Abstract (up) BACKGROUND: Patients with glioblastoma (GBM) have an overall median survival of 15 months despite multimodal therapy. These catastrophic survival rates are to be correlated to systematic relapses that might arise from remaining glioblastoma stem cells (GSCs) left behind after surgery. In this line, it has recently been demonstrated that GSCs are able to escape the tumor mass and preferentially colonize the adult subventricular zone (SVZ). At a distance from the initial tumor site, these GSCs might therefore represent a high-quality model of clinical resilience to therapy and cancer relapses as they specifically retain tumor-initiating abilities. METHOD: While relying on recent findings that have validated the existence of GSCs in the human SVZ, we questioned the role of the SVZ niche as a potential GSC reservoir involved in therapeutic failure. RESULTS: Our results demonstrate that (i) GSCs located in the SVZ are specifically resistant to radiation in vivo, (ii) these cells display enhanced mesenchymal roots that are known to be associated with cancer radioresistance, (iii) these mesenchymal traits are specifically upregulated by CXCL12 (stromal cell-derived factor-1) both in vitro and in the SVZ environment, (iv) the amount of SVZ-released CXCL12 mediates GBM resistance to radiation in vitro, and (v) interferes with the CXCL12/CXCR4 signalling system, allowing weakening of the tumor mesenchymal roots and radiosensitizing SVZ-nested GBM cells. CONCLUSION: Together, these data provide evidence on how the adult SVZ environment, through the release of CXCL12, supports GBM therapeutic failure and potential tumor relapse.  
  Address Laboratory of Developmental Neurobiology, GIGA-Neurosciences Research Center, University of Liege, Liege, Belgium (N.G., A.L., J.N., M.D., E.W., B.R.); Department of Neurosurgery, CHU and University of Liege, Liege, Belgium (A.L., D.M.); Department of Radiotherapy and Oncology, CHU and University of Liege, Liege, Belgium (F.L., P.M.); Laboratory of Tumor and Development Biology, GIGA-Cancer Research Center, University of Liege, Liege, Belgium (F.L.); Cyclotron Research Centre, University of Liege, Liege, Belgium (F.L.); Human Genetics, CHU and University of Liege, Liege, Belgium (N.G., J.K., V.B.); Department of Neurosurgery, Brain Center Rudolf Magnus Institute of Neurosciences and the T&P Bohnenn Laboratory for Neuro-Oncology University Medical Center, Utrecht, The Netherlands (N.G., J.K., S.B., P.R.); GIGA-Viral Vector Plateform, University of Liege, Liege, Belgium (E.D.V.); Department of Neurology, CHU and University of Liege, Liege, Belgium (P.M., B.R.)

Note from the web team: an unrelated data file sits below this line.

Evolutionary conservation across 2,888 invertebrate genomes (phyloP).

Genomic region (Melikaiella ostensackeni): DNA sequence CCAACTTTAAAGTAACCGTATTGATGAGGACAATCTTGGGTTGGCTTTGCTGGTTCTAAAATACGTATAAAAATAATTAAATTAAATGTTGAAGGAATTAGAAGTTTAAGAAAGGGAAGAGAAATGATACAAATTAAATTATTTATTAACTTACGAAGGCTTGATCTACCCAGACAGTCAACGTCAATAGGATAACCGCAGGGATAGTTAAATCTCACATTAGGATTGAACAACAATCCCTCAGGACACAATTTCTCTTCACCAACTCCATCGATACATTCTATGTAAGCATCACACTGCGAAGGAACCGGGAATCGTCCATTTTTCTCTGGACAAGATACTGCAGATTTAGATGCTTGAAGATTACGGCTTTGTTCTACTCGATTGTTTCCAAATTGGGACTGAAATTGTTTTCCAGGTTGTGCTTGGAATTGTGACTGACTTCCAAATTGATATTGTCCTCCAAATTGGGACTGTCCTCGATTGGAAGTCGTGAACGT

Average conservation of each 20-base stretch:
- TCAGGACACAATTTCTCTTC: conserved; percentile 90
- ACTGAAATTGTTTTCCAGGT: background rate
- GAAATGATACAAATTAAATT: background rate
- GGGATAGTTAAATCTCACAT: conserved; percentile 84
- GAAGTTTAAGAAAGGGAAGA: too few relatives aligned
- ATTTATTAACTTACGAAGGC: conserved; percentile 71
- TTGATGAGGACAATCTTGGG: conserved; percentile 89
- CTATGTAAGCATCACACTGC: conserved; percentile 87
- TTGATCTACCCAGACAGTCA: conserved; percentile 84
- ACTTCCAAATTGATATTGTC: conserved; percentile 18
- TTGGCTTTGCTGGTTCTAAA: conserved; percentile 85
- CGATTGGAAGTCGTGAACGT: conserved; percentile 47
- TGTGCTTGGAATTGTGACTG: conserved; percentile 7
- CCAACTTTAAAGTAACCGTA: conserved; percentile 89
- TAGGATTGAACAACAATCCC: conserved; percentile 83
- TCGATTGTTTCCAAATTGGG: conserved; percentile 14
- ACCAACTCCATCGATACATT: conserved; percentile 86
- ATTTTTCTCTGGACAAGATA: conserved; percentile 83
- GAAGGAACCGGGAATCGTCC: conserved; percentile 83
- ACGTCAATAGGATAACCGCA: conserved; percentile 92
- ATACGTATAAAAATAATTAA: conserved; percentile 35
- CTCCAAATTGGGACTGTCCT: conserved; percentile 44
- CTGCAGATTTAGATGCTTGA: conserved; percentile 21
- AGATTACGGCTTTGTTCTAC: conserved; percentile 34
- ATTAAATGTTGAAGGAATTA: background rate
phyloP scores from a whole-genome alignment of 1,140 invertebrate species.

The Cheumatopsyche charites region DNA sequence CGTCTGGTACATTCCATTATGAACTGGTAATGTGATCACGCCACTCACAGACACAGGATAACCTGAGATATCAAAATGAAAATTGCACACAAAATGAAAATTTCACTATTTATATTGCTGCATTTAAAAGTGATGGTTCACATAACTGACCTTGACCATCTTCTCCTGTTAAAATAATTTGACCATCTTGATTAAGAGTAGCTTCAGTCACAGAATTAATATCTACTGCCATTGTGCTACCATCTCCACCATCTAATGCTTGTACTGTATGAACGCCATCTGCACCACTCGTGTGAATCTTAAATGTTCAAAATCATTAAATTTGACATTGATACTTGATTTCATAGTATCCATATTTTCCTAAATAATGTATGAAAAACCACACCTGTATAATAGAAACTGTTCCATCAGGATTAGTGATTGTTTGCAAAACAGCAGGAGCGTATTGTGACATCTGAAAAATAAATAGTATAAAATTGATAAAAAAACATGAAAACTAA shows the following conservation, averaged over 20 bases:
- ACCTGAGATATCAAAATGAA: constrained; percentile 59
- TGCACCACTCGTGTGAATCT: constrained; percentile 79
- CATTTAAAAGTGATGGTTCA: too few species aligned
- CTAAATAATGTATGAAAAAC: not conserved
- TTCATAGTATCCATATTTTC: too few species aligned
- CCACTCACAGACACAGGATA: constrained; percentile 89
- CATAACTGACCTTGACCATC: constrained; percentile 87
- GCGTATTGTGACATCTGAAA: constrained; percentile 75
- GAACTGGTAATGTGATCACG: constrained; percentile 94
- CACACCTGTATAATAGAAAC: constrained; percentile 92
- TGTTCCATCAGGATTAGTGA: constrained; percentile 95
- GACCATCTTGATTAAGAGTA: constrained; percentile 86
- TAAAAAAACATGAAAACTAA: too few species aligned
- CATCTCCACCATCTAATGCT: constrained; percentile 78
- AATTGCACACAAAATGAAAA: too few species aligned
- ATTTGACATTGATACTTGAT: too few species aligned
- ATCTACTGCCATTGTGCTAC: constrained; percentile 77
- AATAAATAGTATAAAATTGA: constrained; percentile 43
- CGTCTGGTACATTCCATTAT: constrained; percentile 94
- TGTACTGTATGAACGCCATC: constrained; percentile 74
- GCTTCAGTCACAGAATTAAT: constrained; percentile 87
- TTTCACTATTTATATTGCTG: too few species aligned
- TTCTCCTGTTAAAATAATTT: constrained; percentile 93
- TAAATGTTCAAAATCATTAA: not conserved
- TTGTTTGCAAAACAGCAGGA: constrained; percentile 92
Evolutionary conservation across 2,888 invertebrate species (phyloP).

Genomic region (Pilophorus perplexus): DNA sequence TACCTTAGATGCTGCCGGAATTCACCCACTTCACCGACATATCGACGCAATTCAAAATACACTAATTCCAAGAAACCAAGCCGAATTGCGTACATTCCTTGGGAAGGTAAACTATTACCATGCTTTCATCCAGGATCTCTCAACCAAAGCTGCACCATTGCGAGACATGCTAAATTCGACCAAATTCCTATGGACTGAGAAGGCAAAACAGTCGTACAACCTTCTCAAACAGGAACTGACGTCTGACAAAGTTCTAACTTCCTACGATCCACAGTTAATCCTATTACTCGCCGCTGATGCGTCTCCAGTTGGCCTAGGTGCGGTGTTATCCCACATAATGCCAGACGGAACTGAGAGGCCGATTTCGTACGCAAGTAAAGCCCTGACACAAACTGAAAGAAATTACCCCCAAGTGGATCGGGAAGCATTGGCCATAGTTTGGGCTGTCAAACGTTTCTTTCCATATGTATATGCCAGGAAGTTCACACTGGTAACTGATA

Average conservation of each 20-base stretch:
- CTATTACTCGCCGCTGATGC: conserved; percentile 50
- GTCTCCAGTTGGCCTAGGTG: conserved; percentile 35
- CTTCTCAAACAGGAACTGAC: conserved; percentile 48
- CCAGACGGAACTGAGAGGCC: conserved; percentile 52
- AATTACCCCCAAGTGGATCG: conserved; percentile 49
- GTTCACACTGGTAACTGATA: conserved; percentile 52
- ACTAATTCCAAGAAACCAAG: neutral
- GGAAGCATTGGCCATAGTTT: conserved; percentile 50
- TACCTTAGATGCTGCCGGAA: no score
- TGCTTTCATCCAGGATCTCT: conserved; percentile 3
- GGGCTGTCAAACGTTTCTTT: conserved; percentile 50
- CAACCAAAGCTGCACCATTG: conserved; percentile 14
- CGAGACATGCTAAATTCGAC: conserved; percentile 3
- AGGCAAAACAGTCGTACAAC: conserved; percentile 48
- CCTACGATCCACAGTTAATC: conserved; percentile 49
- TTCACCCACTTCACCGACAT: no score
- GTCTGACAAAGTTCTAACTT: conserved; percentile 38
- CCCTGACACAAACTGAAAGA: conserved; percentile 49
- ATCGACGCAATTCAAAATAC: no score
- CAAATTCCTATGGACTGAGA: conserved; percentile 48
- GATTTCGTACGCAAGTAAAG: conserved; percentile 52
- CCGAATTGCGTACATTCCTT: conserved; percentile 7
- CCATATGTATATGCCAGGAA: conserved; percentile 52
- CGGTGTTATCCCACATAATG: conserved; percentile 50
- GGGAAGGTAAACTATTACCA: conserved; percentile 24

Corporate Author Thesis  
  Publisher Place of Publication Editor  
  Language English Summary Language Original Title  
  Series Editor Series Title Abbreviated Series Title  
  Series Volume Series Issue Edition  
  ISSN 1522-8517 ISBN Medium  
  Area Expedition Conference  
  Notes PMID:27370398 Approved no  
  Call Number ref @ user @ Serial 96647  
Permanent link to this record
 

 
Author Shibata, W.; Sohara, M.; Wu, R.; Kobayashi, K.; Yagi, S.; Yaguchi, K.; Iizuka, Y.; Iwasa, M.; Nakahata, H.; Yamaguchi, T.; Matsumoto, H.; Okada, M.; Taniguchi, K.; Hayashi, A.; Inazawa, S.; Inagaki, N.; Sasaki, T.; Koh, R.; Kinoshita, H.; Nishio, M.; Ogashiwa, T.; Ookawara, A.; Miyajima, E.; Oba, M.; Ohge, H.; Maeda, S.; Kimura, H.; Kunisaki, R. url  doi
openurl 
  Title Incidence and Outcomes of Central Venous Catheter-related Blood Stream Infection in Patients with Inflammatory Bowel Disease in Routine Clinical Practice Setting Type Journal Article
  Year 2017 Publication Inflammatory Bowel Diseases Abbreviated Journal Inflamm Bowel Dis  
  Volume 23 Issue 11 Pages 2042-2047  
  Keywords